New Medical Study Finds Music Can Alleviate Cancer Patients’ Symptoms

first_imgThe spiritually healing properties of music are widely discussed and recognized, but according to a new study from Drexel University, there is significant evidence that music intervention treatments help alleviate medical symptoms in cancer patients, from anxiety to pain to fatigue, while also increasing their overall quality of life. Led by Joke Bradt, PhD, an associate professor at Drexel’s College of Nursing and Health Professions, a team of scientists conducted a systematic review of studies that examined the impacts of music therapy (a personalized music experience offered by trained music therapists) and music medicine (listening to pre-recorded music provided by a doctor or nurse) on physical and psychological outcomes in people with cancer. Explains Dr. Bradt, “We found that music therapy interventions specifically improve patients’ quality of life. These are important findings as these outcomes play an important role in patients’ overall well-being.”The team examined fifty-two (52) different trials in the review, consisting of a total of 3,731 participants with cancer, with twenty-three (23) classified as “music therapy” and twenty-nine (29) classified as “music medicine interventions.” Overall, one of the most impactful findings was that “music interventions” of all kinds resulted in a moderate-to-strong reduction of patients’ anxiety.For pain reduction, researchers found a large treatment benefit, and for fatigue, they found small-to-moderate treatment effects. However, when comparing the merits of the two different types of music interventions, they found that, in terms of quality of life benefits, “music therapy” is more effective than “music medicine.”Dr. Bradt explains that both kinds of music interventions “play an important role in cancer care, but we didn’t quite know yet which interventions may be best suited for which type of outcome…We hope that the findings of this review will encourage health care providers in medical settings to seriously consider the use of music therapy in the psychological care of people with cancer.”While there is still a lot to learn about the subject, the positive effects of music interventions on cancer patients are an exciting are an exciting development in science’s ongoing fight against the disease. [via Science Daily]last_img read more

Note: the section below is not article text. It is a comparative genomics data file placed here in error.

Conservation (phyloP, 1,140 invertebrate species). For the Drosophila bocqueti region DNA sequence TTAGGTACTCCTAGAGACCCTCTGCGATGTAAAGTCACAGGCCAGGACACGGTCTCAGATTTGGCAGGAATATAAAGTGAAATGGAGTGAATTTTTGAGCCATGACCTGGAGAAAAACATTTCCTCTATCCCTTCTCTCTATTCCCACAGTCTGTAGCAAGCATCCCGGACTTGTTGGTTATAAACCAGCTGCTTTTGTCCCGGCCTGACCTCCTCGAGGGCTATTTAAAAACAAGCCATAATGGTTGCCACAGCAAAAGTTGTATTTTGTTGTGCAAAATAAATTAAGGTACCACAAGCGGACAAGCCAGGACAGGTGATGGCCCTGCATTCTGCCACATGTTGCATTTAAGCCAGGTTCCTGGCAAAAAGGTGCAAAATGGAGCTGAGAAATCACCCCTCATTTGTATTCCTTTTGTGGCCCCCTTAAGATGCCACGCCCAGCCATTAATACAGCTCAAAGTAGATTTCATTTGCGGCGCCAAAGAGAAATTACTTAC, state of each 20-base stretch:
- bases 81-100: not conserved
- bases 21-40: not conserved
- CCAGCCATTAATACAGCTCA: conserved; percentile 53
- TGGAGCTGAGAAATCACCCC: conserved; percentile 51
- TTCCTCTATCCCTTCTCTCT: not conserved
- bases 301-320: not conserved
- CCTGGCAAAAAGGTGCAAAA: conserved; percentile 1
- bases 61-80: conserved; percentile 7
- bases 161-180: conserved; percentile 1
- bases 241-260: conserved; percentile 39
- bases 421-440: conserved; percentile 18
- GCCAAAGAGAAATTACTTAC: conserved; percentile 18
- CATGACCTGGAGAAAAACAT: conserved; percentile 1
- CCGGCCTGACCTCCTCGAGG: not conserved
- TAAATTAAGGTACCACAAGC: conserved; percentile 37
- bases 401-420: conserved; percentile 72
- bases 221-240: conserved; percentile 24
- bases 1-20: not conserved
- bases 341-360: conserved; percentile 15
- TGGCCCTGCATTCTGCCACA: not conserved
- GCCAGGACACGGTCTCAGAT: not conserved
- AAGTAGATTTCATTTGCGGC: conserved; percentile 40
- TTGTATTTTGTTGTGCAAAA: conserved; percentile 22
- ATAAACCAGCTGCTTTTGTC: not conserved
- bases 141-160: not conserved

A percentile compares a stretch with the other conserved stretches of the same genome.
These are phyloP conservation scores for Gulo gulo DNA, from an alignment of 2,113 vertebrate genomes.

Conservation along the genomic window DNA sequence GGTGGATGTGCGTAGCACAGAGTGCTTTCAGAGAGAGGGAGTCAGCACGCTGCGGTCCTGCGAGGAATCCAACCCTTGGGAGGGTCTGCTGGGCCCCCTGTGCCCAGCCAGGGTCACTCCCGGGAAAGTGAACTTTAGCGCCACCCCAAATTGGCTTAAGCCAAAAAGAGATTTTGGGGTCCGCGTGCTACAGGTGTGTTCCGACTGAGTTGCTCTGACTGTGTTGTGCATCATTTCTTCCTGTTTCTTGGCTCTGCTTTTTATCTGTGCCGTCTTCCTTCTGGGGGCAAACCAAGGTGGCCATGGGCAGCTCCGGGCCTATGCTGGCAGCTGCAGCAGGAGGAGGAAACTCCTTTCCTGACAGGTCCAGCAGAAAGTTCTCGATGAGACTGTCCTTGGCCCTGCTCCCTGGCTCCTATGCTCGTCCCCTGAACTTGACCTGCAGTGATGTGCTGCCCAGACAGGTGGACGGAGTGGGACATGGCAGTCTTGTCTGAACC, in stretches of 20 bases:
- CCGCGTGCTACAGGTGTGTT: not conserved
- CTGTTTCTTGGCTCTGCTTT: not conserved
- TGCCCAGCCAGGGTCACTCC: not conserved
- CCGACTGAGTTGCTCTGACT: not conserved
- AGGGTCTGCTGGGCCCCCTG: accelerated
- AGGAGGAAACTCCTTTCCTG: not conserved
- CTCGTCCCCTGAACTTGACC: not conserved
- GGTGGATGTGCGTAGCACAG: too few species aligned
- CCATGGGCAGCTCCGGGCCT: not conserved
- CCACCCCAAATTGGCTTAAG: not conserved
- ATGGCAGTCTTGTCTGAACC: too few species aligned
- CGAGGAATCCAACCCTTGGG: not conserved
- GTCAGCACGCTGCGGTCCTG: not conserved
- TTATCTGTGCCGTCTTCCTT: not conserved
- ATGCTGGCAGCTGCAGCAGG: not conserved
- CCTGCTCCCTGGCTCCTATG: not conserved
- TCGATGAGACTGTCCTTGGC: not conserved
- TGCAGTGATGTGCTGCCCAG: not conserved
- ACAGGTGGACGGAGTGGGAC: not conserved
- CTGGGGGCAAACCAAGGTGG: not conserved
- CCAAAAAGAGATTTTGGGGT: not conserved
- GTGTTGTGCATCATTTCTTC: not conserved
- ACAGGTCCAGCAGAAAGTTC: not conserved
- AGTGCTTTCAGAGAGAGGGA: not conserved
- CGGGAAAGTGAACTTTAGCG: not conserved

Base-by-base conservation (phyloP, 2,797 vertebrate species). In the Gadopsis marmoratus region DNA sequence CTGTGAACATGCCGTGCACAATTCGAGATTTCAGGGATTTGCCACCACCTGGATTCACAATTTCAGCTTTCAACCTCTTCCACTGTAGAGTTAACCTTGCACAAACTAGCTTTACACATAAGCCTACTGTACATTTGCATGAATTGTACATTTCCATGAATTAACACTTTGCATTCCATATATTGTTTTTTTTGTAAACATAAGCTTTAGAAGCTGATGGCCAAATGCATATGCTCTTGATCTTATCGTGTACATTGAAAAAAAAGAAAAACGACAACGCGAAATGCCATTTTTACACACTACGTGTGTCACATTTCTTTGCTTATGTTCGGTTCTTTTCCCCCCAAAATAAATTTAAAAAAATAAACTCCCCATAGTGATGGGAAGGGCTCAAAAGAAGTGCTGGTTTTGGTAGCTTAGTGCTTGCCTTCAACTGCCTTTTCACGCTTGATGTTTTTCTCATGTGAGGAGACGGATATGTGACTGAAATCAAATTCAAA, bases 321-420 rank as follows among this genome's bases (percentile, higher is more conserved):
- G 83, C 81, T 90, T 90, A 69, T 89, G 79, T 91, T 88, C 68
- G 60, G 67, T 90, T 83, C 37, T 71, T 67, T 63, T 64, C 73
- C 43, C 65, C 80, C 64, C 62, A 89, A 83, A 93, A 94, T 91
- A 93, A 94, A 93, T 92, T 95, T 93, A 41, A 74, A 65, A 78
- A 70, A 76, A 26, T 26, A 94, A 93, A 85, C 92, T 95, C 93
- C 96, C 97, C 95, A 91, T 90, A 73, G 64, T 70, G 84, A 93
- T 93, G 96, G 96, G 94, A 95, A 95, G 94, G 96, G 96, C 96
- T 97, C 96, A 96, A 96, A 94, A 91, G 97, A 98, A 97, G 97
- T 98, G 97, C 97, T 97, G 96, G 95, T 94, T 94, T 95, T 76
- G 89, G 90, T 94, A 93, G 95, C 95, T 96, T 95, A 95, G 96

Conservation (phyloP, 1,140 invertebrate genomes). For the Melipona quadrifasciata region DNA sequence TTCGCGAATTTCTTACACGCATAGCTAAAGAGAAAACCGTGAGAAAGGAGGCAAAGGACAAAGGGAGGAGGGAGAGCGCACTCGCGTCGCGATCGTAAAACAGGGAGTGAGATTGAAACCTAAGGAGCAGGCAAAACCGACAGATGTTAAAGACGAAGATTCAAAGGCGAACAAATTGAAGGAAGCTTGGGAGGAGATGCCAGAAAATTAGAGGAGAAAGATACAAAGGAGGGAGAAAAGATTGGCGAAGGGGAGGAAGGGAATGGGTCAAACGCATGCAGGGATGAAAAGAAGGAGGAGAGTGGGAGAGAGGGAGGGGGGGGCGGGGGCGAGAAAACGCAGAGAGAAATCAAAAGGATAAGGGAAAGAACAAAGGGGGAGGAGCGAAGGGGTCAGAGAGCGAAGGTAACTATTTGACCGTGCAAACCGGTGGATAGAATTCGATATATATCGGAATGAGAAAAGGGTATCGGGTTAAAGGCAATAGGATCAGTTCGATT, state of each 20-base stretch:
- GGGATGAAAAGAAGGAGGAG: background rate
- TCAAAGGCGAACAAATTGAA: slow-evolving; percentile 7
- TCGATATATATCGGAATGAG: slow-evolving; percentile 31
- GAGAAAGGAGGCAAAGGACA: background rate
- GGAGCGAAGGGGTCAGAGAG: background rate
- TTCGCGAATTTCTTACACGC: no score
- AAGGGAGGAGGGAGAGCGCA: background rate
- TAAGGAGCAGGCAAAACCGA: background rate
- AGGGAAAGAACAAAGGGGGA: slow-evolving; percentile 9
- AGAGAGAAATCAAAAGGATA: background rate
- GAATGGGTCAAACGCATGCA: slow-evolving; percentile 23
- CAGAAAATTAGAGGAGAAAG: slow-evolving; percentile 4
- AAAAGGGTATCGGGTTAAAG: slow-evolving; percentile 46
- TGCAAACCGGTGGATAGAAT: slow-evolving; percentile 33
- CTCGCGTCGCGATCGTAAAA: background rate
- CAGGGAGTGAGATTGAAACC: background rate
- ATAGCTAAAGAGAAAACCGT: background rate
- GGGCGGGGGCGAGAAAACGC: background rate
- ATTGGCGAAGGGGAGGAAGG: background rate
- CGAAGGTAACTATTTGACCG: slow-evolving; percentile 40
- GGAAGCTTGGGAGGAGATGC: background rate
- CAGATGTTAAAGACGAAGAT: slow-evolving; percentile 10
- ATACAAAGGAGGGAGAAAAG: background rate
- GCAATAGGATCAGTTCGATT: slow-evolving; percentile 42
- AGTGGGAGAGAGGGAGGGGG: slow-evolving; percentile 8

New legal problems for owner of Powder River Basin mines

first_img FacebookTwitterLinkedInEmailPrint分享Casper Star-Tribune:The CEO that obtained Wyoming’s Eagle Butte and Belle Ayr coal mines last year is being sued for alleged unpaid royalties in Appalachia, the second lawsuit that Jeff Hoops’ West Virginia-based company, Revelation Energy, is facing in under a year.Hoops formed Blackjewel LLC, a sister company to Revelation, to take over the Wyoming mines in 2017. The latest lawsuit is one of a number of troubles the Eastern businessman has encountered since becoming one of Wyoming’s coal producers.According to court documents filed in the Western District of Virginia, Pocahontas Resources LLC is seeking nearly a half million dollars in royalties and interest from Revelation based on allegations Hoops’ firm committed fraud.Pocahontas asserts Revelation is being underhanded in its reporting of coal sales. It has asked for a slew of documents from Hoops’ company to prove its claim, much of which the company has refused to provide. Pocahontas filed a request to compel Revelation to release that information earlier this month. The judge had not responded as of Tuesday.Hoops has hit a few snags since arriving in the Powder River Basin.Blackjewel was delayed in obtaining leases for Eagle Butte and Belle Ayr until Hoops addressed outstanding environmental offenses at his Eastern coal mines. Blackjewel has yet to obtain permits to mine in Wyoming, though Hoops said Blackjewel has the required reclamation bonds in-hand and would seek permits this week, a claim he also made in an email to the Star-Tribune in February.The Wyoming Department of Environmental Quality has not yet received those applications, a spokesman for the department said Monday.More: Second lawsuit entangles Wyoming’s newest coal producer New legal problems for owner of Powder River Basin mineslast_img read more